Barb Carley says that as hosts of the Bunker Hills Campground in Andover, she and husband George are the eyes and ears of the park.

Some would argue that for 17 summers they've been its heart and soul.

The Carleys have lived in an RV on a landscaped campsite from late April until early October. They're there to take care of late check-ins and firewood sales, direct visitors to park and local amenities, and much more.

The couple, who took on the volunteer job in retirement, will be retiring for real at the end of the summer, moving to their winter home in Mesa, Ariz. A search is on for a new volunteer host at the campground, Anoka County Parks spokeswoman Jennifer Fink acknowledges that their shoes will be hard to fill.

"When they told us, I actually cried a little," she said. "I don't know how we could find two more giving individuals."

After the Carleys retired for the first time -- George was an electrician, Barb was a registered nurse and a stay-at-home mom -- they spent time traveling around the country, towing their RV behind them. In all, they camped in 48 states. Many had hosts to greet people and keep an eye on things.

As they headed back to their Roseville home, Barb made the suggestion: What would you think about being a camp host? George thought it was a great idea.

At the time, Bunker Lake Campground had a caretaker but no hosts, and parks officials embraced the idea of taking them on.

Over the years, the park has grown from 26 campsites with two outhouses to 70 sites and three bathroom buildings with showers and electrical outlets. The Carleys have seen a real change in the character of the park, once a hotbed of high school keg parties, but now a quiet, family-oriented escape for campers who travel anywhere from three to 3,000 miles to get there. They have good communication with campground staff to spot potential problems early and head them off.

"They're so rare now," Barb said. "We haven't had an incident in three years that's even worth talking about."

Rewarding times

But their role is about more than reporting rowdy campers.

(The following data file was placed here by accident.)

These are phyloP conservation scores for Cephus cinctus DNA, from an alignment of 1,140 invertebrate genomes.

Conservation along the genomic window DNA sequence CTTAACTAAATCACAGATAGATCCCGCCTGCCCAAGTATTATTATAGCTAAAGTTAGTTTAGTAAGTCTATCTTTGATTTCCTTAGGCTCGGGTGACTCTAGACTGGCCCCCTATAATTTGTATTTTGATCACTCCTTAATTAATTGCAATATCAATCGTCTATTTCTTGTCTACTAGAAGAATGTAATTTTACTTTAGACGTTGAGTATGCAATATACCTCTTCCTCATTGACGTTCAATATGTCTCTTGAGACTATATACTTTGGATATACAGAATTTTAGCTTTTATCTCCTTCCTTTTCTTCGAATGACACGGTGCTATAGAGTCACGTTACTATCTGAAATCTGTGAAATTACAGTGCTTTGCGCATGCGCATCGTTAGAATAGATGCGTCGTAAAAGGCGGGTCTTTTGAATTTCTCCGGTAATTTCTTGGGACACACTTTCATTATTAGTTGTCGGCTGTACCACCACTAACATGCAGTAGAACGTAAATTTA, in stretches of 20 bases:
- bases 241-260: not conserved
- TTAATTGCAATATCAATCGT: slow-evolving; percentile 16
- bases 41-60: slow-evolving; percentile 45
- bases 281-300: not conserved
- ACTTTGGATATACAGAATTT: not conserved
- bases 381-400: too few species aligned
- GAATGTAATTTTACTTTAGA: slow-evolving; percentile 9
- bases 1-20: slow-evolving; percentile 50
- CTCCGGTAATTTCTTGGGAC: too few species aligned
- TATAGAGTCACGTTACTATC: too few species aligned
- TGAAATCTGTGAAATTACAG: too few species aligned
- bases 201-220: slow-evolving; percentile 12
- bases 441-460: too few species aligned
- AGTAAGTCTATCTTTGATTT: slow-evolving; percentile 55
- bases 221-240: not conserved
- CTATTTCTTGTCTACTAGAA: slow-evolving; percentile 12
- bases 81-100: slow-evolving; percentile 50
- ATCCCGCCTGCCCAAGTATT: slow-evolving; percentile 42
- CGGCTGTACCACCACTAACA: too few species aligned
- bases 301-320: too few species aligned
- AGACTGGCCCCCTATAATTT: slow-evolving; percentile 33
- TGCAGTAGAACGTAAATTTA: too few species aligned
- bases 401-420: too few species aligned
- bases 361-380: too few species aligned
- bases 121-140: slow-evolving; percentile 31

Some of the most rewarding moments, they said, are times like when Barb patched up a skinned knee and consoled a kid who fell off his bike, or when George applied his mechanical expertise to a camper's stalled car. They've also cherished lifelong relationships they've formed with return visitors and the seasonal and permanent park workers.

The Carleys can always be counted upon, Fink said, for the jars of sweet and sour refrigerator pickles and the rhubarb desserts they prepare in their tiny, but meticulously clean and well-ordered kitchen.

"It's strictly a one-butt kitchen," George joked.

Stormy moments

Some of the hardest times have been when the park was pummeled by severe storms. Many visitors have never heard a storm-warning siren before, and don't know what it means, so George has to go from site to site to direct each group to safety. It's nerve-wracking every time, Barb said, noting that they've had to do it four times already this year.

Three years ago, they decided it was time to stop hauling the 35-foot camper back and forth from Minnesota to Arizona, or to Mexico. They bought the house in Arizona. Last year, they announced that this year would be the last.

"Everything we've done we know it's the right time to do it, so we never look back," Barb said.

She said she hopes the position will remain a volunteer opportunity.

"I hope it's not someone who's doing something for the money," she said. "If they're doing it for the money, there's no heart in the job."

Maria Elena Baca • 612-673-4409